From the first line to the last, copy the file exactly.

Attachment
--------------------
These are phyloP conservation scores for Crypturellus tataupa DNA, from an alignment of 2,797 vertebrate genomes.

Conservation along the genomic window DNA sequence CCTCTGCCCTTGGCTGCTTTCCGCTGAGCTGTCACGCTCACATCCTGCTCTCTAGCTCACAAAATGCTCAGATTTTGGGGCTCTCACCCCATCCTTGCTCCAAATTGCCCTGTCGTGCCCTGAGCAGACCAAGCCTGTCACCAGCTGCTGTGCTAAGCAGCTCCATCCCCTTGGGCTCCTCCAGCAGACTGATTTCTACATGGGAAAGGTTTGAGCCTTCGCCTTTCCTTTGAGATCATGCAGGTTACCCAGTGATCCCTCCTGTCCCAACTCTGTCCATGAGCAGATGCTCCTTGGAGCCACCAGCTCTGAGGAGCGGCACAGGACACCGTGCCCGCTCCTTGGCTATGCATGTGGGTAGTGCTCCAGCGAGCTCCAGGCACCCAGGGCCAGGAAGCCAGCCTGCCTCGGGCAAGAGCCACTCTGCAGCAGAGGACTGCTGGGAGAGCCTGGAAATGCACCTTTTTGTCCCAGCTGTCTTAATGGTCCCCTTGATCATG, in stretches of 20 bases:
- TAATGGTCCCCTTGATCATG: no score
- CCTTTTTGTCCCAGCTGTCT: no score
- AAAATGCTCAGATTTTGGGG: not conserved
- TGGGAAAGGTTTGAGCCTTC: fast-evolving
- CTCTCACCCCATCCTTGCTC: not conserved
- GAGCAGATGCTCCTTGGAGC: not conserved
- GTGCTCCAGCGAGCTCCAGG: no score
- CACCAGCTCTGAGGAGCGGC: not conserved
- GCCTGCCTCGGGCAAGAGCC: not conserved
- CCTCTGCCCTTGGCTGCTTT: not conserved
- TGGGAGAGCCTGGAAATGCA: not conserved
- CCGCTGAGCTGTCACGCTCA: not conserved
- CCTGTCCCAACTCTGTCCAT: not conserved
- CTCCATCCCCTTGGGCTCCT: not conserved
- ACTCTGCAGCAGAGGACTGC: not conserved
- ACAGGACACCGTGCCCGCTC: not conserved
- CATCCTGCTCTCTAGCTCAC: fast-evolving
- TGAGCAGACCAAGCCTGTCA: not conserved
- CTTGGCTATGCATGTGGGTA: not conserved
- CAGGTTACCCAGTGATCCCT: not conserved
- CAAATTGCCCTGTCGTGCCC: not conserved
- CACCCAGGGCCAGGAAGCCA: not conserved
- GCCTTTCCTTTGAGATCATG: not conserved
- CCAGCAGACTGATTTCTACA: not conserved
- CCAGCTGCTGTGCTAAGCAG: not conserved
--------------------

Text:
These are phyloP conservation scores for Crypturellus tataupa DNA, from an alignment of 2,797 vertebrate genomes.

Conservation along the genomic window DNA sequence CCTCTGCCCTTGGCTGCTTTCCGCTGAGCTGTCACGCTCACATCCTGCTCTCTAGCTCACAAAATGCTCAGATTTTGGGGCTCTCACCCCATCCTTGCTCCAAATTGCCCTGTCGTGCCCTGAGCAGACCAAGCCTGTCACCAGCTGCTGTGCTAAGCAGCTCCATCCCCTTGGGCTCCTCCAGCAGACTGATTTCTACATGGGAAAGGTTTGAGCCTTCGCCTTTCCTTTGAGATCATGCAGGTTACCCAGTGATCCCTCCTGTCCCAACTCTGTCCATGAGCAGATGCTCCTTGGAGCCACCAGCTCTGAGGAGCGGCACAGGACACCGTGCCCGCTCCTTGGCTATGCATGTGGGTAGTGCTCCAGCGAGCTCCAGGCACCCAGGGCCAGGAAGCCAGCCTGCCTCGGGCAAGAGCCACTCTGCAGCAGAGGACTGCTGGGAGAGCCTGGAAATGCACCTTTTTGTCCCAGCTGTCTTAATGGTCCCCTTGATCATG, in stretches of 20 bases:
- TAATGGTCCCCTTGATCATG: no score
- CCTTTTTGTCCCAGCTGTCT: no score
- AAAATGCTCAGATTTTGGGG: not conserved
- TGGGAAAGGTTTGAGCCTTC: fast-evolving
- CTCTCACCCCATCCTTGCTC: not conserved
- GAGCAGATGCTCCTTGGAGC: not conserved
- GTGCTCCAGCGAGCTCCAGG: no score
- CACCAGCTCTGAGGAGCGGC: not conserved
- GCCTGCCTCGGGCAAGAGCC: not conserved
- CCTCTGCCCTTGGCTGCTTT: not conserved
- TGGGAGAGCCTGGAAATGCA: not conserved
- CCGCTGAGCTGTCACGCTCA: not conserved
- CCTGTCCCAACTCTGTCCAT: not conserved
- CTCCATCCCCTTGGGCTCCT: not conserved
- ACTCTGCAGCAGAGGACTGC: not conserved
- ACAGGACACCGTGCCCGCTC: not conserved
- CATCCTGCTCTCTAGCTCAC: fast-evolving
- TGAGCAGACCAAGCCTGTCA: not conserved
- CTTGGCTATGCATGTGGGTA: not conserved
- CAGGTTACCCAGTGATCCCT: not conserved
- CAAATTGCCCTGTCGTGCCC: not conserved
- CACCCAGGGCCAGGAAGCCA: not conserved
- GCCTTTCCTTTGAGATCATG: not conserved
- CCAGCAGACTGATTTCTACA: not conserved
- CCAGCTGCTGTGCTAAGCAG: not conserved